After several appeals and complaints by the street vendors’ associations and municipal councillors, the survey for identifying street vendors in the national capital has been extended by two more months and it will now end on December 7, 2021.
The order issued by the Delhi government’s urban development department said many street vendors, who had gone to their home states during the Covid-19 lockdowns, are only now returning to the city weekly markets that had remained shut for a long time on account of the pandemic and have only recently started operating on a rotational basis.
The Delhi government ordered the town vending committees to carry out the survey to identify all street vendors in the Capital in 2015, in line with the Street Vendors (Protection of Livelihood and Regulation of Street Vending) Act, 2014. The survey, which aims at identifying eligible street vendors and give them a legitimate status, began in January this year and concluded on September 30, 2021, and 71,371 vendors were identified in the exercise. The town vending committee is headed by the zonal deputy commissioner and has street vendors as its members.
The National Association of Street Vendors (NASVI), however, argued that there are at least two lakh vendors in the city.
The extension order issued by deputy director (local bodies) said hawkers and weekly market associations had submitted representations seeking an extension of the survey time period so as to identify more number of street vendors. “Two months additional time, from October 7 to December 7, 2021, has been granted to cover the areas which are either still not covered or partially covered,” the order issued separately on October 6 said.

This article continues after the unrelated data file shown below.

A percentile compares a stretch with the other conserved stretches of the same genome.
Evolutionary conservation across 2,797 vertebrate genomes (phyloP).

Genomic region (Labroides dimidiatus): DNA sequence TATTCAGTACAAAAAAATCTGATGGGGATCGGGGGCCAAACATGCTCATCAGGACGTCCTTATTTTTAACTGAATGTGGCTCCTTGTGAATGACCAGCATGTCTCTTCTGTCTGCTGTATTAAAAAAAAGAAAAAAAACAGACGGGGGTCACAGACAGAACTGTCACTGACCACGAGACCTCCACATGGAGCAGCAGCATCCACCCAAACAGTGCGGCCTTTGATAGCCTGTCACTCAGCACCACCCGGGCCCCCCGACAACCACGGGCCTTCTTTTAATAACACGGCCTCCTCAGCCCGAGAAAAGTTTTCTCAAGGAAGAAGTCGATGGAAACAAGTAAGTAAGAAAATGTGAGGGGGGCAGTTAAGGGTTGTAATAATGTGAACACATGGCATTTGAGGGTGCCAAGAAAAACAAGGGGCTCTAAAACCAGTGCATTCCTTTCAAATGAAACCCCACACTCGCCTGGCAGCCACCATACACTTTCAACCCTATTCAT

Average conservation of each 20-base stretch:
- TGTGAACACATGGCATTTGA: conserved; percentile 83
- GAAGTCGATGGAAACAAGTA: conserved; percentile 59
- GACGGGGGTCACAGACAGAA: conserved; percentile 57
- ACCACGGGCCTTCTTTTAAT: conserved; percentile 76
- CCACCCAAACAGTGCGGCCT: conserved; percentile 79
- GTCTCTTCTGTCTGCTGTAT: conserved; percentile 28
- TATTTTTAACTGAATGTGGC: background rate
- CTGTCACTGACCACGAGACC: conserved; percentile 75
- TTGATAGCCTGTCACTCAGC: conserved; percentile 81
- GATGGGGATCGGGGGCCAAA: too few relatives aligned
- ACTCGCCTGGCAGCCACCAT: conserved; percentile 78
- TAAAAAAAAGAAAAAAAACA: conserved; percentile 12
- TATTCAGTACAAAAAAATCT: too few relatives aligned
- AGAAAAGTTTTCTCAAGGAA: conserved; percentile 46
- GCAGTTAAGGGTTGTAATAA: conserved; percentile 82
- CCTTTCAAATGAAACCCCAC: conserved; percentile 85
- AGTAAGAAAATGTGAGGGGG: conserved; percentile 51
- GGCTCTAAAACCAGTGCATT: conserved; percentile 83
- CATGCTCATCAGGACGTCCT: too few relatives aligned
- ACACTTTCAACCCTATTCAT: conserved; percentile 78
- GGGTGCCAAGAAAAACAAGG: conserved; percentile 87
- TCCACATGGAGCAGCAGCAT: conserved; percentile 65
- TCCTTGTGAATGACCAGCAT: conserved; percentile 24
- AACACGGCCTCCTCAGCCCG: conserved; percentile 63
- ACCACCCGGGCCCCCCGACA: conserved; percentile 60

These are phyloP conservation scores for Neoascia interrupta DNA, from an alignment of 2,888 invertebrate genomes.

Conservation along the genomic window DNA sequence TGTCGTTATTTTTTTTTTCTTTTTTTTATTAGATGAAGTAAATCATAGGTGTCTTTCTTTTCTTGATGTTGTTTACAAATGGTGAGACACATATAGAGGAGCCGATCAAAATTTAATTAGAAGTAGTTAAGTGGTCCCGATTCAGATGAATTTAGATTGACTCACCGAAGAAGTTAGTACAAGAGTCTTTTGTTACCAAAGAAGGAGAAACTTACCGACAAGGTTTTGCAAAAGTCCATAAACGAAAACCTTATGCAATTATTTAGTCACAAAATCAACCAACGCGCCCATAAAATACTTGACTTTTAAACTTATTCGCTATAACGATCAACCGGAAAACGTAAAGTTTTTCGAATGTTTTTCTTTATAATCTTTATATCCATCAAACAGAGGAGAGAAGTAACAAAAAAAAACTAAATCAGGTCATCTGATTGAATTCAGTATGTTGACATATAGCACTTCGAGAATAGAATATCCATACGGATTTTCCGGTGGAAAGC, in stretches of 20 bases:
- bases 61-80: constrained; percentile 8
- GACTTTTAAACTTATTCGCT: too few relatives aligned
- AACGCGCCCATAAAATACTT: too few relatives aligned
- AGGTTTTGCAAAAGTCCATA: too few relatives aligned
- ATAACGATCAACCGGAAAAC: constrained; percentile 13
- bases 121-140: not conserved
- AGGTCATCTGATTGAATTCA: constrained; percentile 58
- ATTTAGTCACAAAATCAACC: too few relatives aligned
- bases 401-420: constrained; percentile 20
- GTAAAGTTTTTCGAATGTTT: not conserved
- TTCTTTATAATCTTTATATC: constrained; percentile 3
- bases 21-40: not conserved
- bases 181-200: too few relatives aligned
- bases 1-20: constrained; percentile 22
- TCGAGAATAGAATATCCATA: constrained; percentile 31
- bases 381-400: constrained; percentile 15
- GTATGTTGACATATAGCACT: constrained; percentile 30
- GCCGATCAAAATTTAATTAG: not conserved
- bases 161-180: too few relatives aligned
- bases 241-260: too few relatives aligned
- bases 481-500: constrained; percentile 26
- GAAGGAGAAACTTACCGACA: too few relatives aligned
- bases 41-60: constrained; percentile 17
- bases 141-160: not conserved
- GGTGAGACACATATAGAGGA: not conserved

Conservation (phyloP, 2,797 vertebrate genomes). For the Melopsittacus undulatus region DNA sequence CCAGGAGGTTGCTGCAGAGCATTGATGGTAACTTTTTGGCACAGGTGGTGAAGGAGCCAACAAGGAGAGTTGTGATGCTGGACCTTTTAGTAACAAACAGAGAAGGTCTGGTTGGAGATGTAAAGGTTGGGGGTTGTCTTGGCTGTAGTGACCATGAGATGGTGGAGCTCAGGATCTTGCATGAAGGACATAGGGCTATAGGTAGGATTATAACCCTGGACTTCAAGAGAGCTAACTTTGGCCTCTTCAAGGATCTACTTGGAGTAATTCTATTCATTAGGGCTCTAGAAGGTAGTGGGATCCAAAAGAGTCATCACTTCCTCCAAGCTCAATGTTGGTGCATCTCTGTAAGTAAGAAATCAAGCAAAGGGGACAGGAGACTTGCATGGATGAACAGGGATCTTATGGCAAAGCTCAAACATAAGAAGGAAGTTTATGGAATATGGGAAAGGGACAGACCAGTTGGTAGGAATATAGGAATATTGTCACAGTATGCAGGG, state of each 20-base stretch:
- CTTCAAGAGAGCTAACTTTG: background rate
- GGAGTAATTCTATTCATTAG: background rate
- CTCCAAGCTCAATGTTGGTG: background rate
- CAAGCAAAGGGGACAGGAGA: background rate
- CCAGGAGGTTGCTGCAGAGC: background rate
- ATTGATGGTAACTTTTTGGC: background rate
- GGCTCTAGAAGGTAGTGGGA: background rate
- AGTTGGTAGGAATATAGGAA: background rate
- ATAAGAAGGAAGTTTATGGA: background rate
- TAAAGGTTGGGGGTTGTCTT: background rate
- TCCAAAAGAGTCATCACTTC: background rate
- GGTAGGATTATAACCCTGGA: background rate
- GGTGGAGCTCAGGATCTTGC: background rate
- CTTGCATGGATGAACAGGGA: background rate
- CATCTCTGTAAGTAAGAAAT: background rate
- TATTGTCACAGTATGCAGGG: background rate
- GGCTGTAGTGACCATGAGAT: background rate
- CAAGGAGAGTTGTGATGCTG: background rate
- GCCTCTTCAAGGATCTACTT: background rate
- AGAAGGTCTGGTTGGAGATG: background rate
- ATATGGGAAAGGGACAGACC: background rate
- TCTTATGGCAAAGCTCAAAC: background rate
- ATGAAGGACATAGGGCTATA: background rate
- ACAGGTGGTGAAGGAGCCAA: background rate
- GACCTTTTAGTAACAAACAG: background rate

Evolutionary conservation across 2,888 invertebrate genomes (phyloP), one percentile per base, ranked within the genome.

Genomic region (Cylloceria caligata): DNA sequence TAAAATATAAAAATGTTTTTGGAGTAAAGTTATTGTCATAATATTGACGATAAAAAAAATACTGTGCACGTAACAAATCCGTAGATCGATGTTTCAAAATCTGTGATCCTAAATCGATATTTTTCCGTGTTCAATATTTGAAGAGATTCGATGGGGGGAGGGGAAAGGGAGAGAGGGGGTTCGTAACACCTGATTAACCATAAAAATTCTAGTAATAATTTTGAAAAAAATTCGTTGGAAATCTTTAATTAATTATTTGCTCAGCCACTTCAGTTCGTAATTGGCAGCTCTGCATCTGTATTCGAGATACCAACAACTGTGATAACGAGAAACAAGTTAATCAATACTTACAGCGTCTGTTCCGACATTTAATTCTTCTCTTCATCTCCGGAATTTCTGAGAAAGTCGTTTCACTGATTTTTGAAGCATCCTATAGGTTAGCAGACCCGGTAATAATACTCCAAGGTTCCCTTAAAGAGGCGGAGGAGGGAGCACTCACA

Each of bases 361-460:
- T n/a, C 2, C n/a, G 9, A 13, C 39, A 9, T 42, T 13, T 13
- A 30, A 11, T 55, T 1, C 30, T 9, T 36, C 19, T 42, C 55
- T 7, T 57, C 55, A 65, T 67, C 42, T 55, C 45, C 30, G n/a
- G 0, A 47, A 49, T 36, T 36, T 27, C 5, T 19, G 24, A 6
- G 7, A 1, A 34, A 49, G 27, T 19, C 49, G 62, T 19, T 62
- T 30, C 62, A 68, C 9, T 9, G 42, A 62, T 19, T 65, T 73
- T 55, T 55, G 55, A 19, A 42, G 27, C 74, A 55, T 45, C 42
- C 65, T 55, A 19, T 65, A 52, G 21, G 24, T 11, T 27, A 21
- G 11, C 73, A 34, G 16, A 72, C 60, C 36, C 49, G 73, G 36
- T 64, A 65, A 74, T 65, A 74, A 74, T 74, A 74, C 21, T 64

The urban development department has also raised the issue of publishing the details of the identified street vendors in the survey concluded on September 30. Of the 71,371 identified vendors, the local bodies have published the details of only 48,912 vendors.
Richa Sinha, a spokesperson for NASVI, said that the association welcomes the extension of the survey period. “The survey process should be more dynamic in the extension period and it should include service providers like cobblers, cloth ironing persons etc., who were earlier left out. “The first part of survey also failed to capture the people carrying out street vending in deep pockets of residential neighbourhoods. The town vending committees should provide a window of time, after the conclusion of the survey in December, during which time vendors who have been left out can submit their applications,” she added.
NASVI said the street vendors Act makes provision of vending space capacity with a proportion fixed at 2.5% of the city population, which puts the vending space capacity at around 5 lakh for Delhi.
Many councillors have also alleged irregularities in the survey and the north corporation ordered a probe last week when abnormally high numbers of vendors were identified in Jahangir Puri ward.
The north corporation has identified 5,912 vendors in City Sadar-Pahar Ganj zone, 4,018 in Karol Bagh, 2,861 in Civil Lines, 5,334 in Keshav Puram, 5,080 in Rohini, and 4,614 in Narela zone.
Similarly, the south corporation has identified 8,140 street vendors in the central zone, 7,789 in south zone, 4,350 in west zone, and 3,672 in Najafgarh.
The east corporation has found 10,039 vendors in Shahdara South zone and 9,604 in Shahdara North zone. Mayor Shyam Sunder Aggarwal said the civic body will make all efforts to cover the remaining vendors during the extension period.